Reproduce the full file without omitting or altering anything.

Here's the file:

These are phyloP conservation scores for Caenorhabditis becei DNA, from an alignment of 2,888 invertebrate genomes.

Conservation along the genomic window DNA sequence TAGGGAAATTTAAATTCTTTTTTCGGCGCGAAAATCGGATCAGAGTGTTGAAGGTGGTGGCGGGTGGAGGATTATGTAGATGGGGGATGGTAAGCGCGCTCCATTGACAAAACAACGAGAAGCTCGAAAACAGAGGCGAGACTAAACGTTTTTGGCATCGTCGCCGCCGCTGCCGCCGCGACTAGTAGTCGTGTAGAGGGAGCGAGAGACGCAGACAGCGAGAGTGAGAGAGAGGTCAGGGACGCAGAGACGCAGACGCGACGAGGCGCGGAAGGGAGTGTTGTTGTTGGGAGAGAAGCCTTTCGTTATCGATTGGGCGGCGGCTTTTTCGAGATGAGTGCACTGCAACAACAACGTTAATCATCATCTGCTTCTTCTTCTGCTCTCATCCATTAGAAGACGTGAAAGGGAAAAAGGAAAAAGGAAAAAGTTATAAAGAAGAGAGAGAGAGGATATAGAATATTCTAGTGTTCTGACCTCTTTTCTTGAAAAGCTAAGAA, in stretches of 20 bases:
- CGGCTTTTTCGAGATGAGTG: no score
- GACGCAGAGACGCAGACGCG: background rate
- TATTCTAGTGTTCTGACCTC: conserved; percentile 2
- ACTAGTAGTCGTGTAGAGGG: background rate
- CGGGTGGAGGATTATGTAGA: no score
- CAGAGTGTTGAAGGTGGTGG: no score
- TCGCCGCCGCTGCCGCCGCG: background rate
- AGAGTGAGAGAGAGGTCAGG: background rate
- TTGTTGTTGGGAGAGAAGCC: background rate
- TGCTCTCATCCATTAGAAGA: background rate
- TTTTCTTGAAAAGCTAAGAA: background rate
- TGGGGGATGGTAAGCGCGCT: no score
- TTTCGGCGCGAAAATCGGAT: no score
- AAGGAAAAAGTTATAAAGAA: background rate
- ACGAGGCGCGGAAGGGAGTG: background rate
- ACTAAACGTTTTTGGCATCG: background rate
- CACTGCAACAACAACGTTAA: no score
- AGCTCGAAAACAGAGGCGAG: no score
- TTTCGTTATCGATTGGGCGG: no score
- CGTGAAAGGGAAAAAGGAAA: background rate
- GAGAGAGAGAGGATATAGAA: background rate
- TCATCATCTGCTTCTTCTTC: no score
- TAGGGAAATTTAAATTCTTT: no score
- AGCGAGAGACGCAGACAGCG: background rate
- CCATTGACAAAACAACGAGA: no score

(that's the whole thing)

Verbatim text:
These are phyloP conservation scores for Caenorhabditis becei DNA, from an alignment of 2,888 invertebrate genomes.

Conservation along the genomic window DNA sequence TAGGGAAATTTAAATTCTTTTTTCGGCGCGAAAATCGGATCAGAGTGTTGAAGGTGGTGGCGGGTGGAGGATTATGTAGATGGGGGATGGTAAGCGCGCTCCATTGACAAAACAACGAGAAGCTCGAAAACAGAGGCGAGACTAAACGTTTTTGGCATCGTCGCCGCCGCTGCCGCCGCGACTAGTAGTCGTGTAGAGGGAGCGAGAGACGCAGACAGCGAGAGTGAGAGAGAGGTCAGGGACGCAGAGACGCAGACGCGACGAGGCGCGGAAGGGAGTGTTGTTGTTGGGAGAGAAGCCTTTCGTTATCGATTGGGCGGCGGCTTTTTCGAGATGAGTGCACTGCAACAACAACGTTAATCATCATCTGCTTCTTCTTCTGCTCTCATCCATTAGAAGACGTGAAAGGGAAAAAGGAAAAAGGAAAAAGTTATAAAGAAGAGAGAGAGAGGATATAGAATATTCTAGTGTTCTGACCTCTTTTCTTGAAAAGCTAAGAA, in stretches of 20 bases:
- CGGCTTTTTCGAGATGAGTG: no score
- GACGCAGAGACGCAGACGCG: background rate
- TATTCTAGTGTTCTGACCTC: conserved; percentile 2
- ACTAGTAGTCGTGTAGAGGG: background rate
- CGGGTGGAGGATTATGTAGA: no score
- CAGAGTGTTGAAGGTGGTGG: no score
- TCGCCGCCGCTGCCGCCGCG: background rate
- AGAGTGAGAGAGAGGTCAGG: background rate
- TTGTTGTTGGGAGAGAAGCC: background rate
- TGCTCTCATCCATTAGAAGA: background rate
- TTTTCTTGAAAAGCTAAGAA: background rate
- TGGGGGATGGTAAGCGCGCT: no score
- TTTCGGCGCGAAAATCGGAT: no score
- AAGGAAAAAGTTATAAAGAA: background rate
- ACGAGGCGCGGAAGGGAGTG: background rate
- ACTAAACGTTTTTGGCATCG: background rate
- CACTGCAACAACAACGTTAA: no score
- AGCTCGAAAACAGAGGCGAG: no score
- TTTCGTTATCGATTGGGCGG: no score
- CGTGAAAGGGAAAAAGGAAA: background rate
- GAGAGAGAGAGGATATAGAA: background rate
- TCATCATCTGCTTCTTCTTC: no score
- TAGGGAAATTTAAATTCTTT: no score
- AGCGAGAGACGCAGACAGCG: background rate
- CCATTGACAAAACAACGAGA: no score